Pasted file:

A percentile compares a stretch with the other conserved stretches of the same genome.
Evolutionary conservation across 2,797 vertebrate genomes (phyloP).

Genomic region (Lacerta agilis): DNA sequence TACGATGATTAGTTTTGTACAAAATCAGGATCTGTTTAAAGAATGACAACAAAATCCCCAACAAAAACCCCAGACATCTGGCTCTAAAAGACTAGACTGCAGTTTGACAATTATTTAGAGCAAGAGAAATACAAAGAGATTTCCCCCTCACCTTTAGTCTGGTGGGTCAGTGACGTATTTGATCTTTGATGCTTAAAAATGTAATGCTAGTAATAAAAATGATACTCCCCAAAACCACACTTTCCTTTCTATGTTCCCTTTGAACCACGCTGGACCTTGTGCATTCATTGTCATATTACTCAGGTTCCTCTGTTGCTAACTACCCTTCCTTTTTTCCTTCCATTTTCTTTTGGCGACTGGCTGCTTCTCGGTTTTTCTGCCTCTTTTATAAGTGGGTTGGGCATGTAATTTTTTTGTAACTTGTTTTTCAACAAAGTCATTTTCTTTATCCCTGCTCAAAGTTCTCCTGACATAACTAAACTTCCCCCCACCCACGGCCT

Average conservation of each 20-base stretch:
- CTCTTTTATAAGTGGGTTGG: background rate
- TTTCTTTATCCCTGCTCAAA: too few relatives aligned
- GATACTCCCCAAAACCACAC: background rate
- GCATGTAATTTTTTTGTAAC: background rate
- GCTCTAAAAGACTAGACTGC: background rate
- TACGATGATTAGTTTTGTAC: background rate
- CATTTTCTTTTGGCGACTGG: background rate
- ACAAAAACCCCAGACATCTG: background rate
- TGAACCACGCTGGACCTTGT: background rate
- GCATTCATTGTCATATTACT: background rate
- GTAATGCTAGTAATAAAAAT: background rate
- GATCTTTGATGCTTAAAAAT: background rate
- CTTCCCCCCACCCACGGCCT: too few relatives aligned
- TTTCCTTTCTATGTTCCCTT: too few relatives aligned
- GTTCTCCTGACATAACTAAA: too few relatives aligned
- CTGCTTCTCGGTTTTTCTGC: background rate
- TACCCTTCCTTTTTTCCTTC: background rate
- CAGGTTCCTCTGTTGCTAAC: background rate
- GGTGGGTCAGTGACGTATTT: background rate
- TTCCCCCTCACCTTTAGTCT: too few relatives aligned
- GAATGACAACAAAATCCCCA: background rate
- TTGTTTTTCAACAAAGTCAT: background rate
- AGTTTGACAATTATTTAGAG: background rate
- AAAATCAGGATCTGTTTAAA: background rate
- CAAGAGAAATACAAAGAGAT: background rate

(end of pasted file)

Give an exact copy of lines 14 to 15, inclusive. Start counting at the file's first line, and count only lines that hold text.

- GCATTCATTGTCATATTACT: background rate
- GTAATGCTAGTAATAAAAAT: background rate